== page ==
So why should any senator or representative be waiting one minute to make their position clear, unless he or she is seriously entertaining the idea of voting for the president's plan?

How many details of an upper-income-earner tax hike do most Republicans need to see before they're willing to say they oppose it?

Yeah, that's my sense too.

To be cagey like this is not only a disservice, even a dishonesty, to constituents, it's also the height of foolishness for any lawmaker who really cares about preserving Social Security and not letting the president end the program.

Senator Olympia Snowe (R) of Maine, from this morning's Press Herald: "I don't think there's any consensus on what the problem [with Social Security] is or the extent of the problem. I have serious concerns about undermining the fundamental principles of the Social Security Trust Fund."

It looks like Rep. Gene Taylor of Mississippi really is on the way out of the Faction.

In this morning's Sun Herald, Taylor's policy director Brian Martin is quoted as saying, "Congressman Taylor doesn't support forming private accounts. Social Security is in a better financial position than anything else in the government. It actually collects more money than it spends."

We assume Rep. Taylor is still overseas (see last night's post). And we'd like to see a statement from the man himself before striking his name from the Faction roll. But it seems now like it's just a matter of time.

Steve Soto has some thoughts on countering the White House's Social Security phase-out game-plan.

Two perspectives <$NoAd$> ...

"[Social Security] has fulfilled the promise announced by President Franklin Roosevelt -– providing vital income to millions of seniors, and assuring generations of working people that their retirement years would have some decent measure of security ... a just society ensures that elderly people can grow old with dignity. For that reason our nation established the Social Security system. And that is why, after 70 years, Social Security remains a fundamental commitment of both our political parties."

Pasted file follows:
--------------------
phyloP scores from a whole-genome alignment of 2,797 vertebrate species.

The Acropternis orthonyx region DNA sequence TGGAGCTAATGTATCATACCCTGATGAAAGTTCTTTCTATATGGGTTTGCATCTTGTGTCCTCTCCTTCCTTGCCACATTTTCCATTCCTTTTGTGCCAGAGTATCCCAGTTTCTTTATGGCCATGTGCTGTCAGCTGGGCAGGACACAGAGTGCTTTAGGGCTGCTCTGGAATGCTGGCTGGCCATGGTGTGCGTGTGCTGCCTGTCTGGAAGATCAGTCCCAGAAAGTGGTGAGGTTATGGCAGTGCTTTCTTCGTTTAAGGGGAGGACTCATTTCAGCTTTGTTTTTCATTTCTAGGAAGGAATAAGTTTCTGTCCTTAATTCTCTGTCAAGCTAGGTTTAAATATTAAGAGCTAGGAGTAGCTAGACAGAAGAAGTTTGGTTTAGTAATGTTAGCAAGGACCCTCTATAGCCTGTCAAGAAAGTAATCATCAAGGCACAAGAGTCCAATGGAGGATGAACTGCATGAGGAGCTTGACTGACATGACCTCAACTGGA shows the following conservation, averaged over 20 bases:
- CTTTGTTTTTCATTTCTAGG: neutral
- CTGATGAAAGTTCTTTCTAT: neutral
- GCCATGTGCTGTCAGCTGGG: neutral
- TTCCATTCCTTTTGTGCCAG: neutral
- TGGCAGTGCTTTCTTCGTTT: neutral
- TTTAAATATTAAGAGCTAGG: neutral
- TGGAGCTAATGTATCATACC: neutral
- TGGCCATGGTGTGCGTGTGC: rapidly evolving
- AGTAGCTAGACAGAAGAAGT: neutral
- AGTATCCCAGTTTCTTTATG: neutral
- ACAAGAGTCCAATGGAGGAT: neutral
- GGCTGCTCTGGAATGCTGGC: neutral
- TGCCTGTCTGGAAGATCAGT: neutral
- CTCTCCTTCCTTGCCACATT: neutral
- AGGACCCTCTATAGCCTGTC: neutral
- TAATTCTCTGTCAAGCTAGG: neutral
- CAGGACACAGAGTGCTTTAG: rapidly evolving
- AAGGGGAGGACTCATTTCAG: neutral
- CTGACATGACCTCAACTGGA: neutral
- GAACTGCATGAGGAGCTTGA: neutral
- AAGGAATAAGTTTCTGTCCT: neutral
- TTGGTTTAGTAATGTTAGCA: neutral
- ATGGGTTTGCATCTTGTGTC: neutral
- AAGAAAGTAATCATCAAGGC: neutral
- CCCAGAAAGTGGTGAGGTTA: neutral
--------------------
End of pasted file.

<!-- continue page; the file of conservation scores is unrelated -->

Vice President Dick Cheney
Catholic University of America
January 13th, 2005

"For the first time in six decades, the Social Security battle is one we can win -- and in doing so, we can help transform the political and philosophical landscape of the country."

Peter H. Wehner
Deputy Assistant to the President
Office of Strategic Initiatives
"Some Thoughts on Social Security"
January 3rd, 2005

Two perspectives.

Why hasn't more attention been given to this passage from Paul Krugman's column from earlier this week ...

Even with the most favorable assumptions, the benefits of privatization wouldn't kick in until most of the baby boomers were long gone. For the next 45 years, privatization would cost much more money than it saved.

Advocates of privatization almost always pretend that all we have to do is borrow a bit of money up front, and then the system will become self-sustaining. The Wehner memo talks of borrowing $1 trillion to $2 trillion "to cover transition costs." Similar numbers have been widely reported in the news media.

But that's just the borrowing over the next decade. Privatization would cost an additional $3 trillion in its second decade, $5 trillion in the decade after that and another $5 trillion in the decade after that. By the time privatization started to save money, if it ever did, the federal government would have run up around $15 trillion in extra debt.

These numbers are based on a Congressional Budget Office analysis of Plan 2, which was devised by a special presidential commission in 2001 and is widely expected to be the basis for President Bush's plan.

No doubt, the work of the <$NoAd$> Bush-bashers at CBO ...

Late Update: Reps. Spratt and Hoyer are now on the case.